If Only I’d Known . . .
If only I’d known that in preparation for birth, the act of writing a birth plan does not guarantee you that birth. That by putting your wishes into writing, you are in fact only providing requests, and not – as I seemed to think – cementing fate. Here’s what was on my beautifully crafted, painstakingly put together plan:
• Water birth please (hence the name of the blog.)
• Low lighting.
• Only those absolutely necessary present.
• I shall provide my own music (??!!)
• Immediate Skin to skin.
• No episiotomy.
• No drugs.
“Thank goodness I have had the forethought to inform the medical staff on how to deliver my baby”, thinks I, as I tuck the crisply folded plan neatly into my hospital bag.
What I actually ended up with was:
• Loads of drugs
• An episiotomy
• A brightly lit theatre with legs akimbo and what felt like the entire cast of Holby faffing about down there.
• No music.
It all started to go a bit pear-shaped when I was told I’d have to be induced, and the nurse couldn’t get a needle into my hand. It would seem that I have veins smaller than the atom and it took two nurses, a doctor, and then finally an anaesthetist to get the flaming thing in. Then the gas and air. (Homer Simpson moment. . . “MMmmmm…gas and air!”) and then the epidural. (Turns out contractions do sting a bit after all.) The epidural man, as I like to call him, asks me to drop my chin (in order to stretch the spine for the needle) Being a bit off my rocker on the gas by this point, for some reason I take that to mean “stick your chin forward” which I promptly do. Then I get the giggles as I think I look like Bruce Forsythe and begin doing impressions accordingly. “Good game good game, nice to see you…”etc. Husband and epidural man look baffled.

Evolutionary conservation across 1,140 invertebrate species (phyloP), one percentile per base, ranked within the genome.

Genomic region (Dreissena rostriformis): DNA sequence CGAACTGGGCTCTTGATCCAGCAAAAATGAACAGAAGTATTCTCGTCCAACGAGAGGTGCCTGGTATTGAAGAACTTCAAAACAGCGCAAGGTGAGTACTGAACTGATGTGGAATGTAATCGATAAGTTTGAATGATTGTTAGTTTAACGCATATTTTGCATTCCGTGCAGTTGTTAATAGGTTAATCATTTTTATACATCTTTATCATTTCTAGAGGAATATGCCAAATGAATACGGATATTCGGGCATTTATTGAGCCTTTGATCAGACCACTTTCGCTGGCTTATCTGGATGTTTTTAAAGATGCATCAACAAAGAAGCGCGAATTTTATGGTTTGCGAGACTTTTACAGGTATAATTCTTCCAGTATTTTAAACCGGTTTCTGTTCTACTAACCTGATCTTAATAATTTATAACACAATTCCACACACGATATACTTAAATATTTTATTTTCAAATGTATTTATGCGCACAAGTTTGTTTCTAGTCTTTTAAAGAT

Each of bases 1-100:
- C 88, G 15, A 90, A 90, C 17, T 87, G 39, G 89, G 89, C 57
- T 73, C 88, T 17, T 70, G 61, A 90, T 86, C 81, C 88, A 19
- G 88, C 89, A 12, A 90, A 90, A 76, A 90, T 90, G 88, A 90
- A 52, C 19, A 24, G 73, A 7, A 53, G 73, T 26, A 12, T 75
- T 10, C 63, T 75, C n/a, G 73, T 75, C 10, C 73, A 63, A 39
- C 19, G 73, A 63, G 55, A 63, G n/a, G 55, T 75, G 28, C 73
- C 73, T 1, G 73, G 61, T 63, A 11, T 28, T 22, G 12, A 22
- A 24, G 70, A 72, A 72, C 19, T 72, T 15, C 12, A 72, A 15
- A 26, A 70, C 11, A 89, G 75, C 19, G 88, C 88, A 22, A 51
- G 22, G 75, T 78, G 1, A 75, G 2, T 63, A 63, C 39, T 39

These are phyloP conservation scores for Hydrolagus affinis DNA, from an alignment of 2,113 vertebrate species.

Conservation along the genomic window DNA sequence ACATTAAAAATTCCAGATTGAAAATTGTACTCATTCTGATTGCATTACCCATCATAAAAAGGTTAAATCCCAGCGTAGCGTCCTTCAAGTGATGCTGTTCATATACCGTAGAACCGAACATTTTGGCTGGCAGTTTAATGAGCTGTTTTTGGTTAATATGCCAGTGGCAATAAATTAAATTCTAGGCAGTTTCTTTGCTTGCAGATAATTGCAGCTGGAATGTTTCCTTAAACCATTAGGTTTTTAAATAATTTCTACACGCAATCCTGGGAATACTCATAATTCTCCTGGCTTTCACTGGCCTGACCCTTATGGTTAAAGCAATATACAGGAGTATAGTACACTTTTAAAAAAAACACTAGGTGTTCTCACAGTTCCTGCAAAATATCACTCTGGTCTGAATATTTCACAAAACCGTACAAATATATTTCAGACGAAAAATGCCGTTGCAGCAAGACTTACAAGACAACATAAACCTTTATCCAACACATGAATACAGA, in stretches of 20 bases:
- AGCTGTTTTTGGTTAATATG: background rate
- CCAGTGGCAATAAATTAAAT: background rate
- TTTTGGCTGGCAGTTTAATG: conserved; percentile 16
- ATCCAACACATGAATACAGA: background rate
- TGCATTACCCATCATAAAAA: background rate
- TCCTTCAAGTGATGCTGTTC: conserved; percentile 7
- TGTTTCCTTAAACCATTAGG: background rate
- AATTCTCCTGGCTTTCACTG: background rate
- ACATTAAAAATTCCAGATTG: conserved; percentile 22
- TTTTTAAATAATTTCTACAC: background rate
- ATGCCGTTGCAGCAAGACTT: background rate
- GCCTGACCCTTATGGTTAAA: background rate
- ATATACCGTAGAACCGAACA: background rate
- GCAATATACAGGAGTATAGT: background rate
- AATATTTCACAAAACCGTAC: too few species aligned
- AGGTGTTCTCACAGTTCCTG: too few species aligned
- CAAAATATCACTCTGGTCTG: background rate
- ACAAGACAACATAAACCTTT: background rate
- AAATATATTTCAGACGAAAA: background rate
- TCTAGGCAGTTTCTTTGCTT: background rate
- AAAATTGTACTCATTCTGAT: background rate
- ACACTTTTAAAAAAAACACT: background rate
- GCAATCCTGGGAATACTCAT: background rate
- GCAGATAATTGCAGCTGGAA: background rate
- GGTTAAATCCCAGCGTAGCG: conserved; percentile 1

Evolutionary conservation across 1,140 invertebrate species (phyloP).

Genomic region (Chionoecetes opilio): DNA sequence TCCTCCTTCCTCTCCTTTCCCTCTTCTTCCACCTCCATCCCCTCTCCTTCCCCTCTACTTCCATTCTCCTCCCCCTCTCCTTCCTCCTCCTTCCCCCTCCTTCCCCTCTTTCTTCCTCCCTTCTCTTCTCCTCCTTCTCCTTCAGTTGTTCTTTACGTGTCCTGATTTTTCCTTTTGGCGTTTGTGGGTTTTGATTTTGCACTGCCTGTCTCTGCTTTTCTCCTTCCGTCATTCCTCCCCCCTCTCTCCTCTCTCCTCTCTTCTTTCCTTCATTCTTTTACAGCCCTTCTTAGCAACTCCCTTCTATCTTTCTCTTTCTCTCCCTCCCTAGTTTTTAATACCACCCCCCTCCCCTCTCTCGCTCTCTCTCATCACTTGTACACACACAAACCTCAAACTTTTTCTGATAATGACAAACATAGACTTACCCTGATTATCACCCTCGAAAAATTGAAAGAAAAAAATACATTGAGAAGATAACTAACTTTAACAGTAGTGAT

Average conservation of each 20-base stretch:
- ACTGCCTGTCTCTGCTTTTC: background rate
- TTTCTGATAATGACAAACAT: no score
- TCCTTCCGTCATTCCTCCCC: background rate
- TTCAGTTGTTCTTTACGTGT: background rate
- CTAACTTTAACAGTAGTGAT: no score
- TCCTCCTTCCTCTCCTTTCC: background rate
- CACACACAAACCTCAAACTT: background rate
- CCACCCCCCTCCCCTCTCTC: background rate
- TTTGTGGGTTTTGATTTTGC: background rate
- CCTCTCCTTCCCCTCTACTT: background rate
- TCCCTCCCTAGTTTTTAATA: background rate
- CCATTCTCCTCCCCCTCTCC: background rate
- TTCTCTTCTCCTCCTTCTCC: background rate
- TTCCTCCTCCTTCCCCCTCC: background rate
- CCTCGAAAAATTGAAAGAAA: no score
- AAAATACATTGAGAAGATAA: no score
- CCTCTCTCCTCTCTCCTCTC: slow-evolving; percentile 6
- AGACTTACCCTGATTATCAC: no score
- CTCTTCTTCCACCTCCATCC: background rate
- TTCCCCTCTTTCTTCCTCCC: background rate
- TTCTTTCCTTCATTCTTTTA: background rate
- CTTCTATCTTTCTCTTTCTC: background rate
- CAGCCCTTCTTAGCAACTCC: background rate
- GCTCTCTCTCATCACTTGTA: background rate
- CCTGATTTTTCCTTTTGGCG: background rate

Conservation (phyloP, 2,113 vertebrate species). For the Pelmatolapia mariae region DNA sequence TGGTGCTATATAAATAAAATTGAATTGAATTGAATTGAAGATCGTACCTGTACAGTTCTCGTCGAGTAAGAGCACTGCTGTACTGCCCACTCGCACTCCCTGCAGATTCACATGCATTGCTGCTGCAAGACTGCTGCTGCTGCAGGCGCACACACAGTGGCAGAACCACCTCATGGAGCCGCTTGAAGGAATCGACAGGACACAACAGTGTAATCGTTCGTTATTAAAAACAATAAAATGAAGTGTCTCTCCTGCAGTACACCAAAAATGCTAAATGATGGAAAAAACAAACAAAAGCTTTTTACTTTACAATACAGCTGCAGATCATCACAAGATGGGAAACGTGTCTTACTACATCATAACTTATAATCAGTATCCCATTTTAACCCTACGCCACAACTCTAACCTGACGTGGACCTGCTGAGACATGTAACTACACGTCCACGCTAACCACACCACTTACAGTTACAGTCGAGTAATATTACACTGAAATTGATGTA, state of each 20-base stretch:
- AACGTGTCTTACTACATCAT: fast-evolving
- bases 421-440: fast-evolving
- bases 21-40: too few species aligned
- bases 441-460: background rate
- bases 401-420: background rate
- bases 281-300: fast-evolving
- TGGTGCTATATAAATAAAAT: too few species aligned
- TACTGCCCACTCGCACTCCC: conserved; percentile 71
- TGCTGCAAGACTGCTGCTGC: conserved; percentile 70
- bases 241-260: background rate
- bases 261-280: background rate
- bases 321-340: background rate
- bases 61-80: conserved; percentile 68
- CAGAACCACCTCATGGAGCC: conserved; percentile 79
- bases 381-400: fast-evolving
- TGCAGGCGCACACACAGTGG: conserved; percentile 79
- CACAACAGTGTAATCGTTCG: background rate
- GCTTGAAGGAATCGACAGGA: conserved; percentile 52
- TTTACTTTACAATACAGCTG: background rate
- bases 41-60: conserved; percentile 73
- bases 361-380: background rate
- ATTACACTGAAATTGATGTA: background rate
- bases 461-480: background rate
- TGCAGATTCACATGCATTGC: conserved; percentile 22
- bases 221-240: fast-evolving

Several hours later, in the throws of things, being shouted at to push, and still off my head – I have a sudden panic about whether or not my cat at home is ok. (Her name is Chicken.) “How’s Chicken, how’s my Chicken? Is she ok?” I demand throwing myself upright. (More gas and air) The mid-wife, God love her, is watching the monitor closely and assumes Chicken is the pet name for my unborn child. “She’s absolutely fine and her heart rate’s steady. Nothing to worry about” She coos soothingly. I lean back on my pillows, relieved and impressed that the hospital staff are so au-fait with my cat’s health.
Now I’m not one for the gory details, but Madam got stuck on her way out, her heart rate dropped, and that’s when all hell seemed to break loose! After the chaos of the labour and theatre, the next thing I remember clearly, after pushing for 19 hours, emotional and exhausted, is the staff all shouting at me to look up. I lift my head . . .
And there she is.
In the arms of the doctor, and crying her little heart out from her difficult journey. My heart explodes. My husband is tearfully whispering in my ear “Thank you” and the chaos of the rest of the world melts away as I look at Grace. “Go with her” I tell Stu as they take her off for jabs and wrapping up. Finally holding my wrinkly little maggot in my arms, nothing else matters.
She’s got my nose. Her little fingers wiggle about, feeling the top of the towel she’s wrapped in, exploring her new world. Her eyes scrunch up, and she smacks her little lips together. She’s perfect. She’s our Grace Isobel.
So have a birth plan – apparently, sometimes things do go how you want. (Although I’ve yet to speak to any actual real human being for whom this has been the case) Just don’t get your heart set on it. Grace my not have floated up towards me from an aqueous pool of calm, but she was safe and healthy and that’s what matters.
Post baby? If only I’d known to use anti-stretch mark cream on my bust as well as my belly!
This post is Waterbirthplease’s entry into the Aptaclub “If Only I’d Known . . . ” competition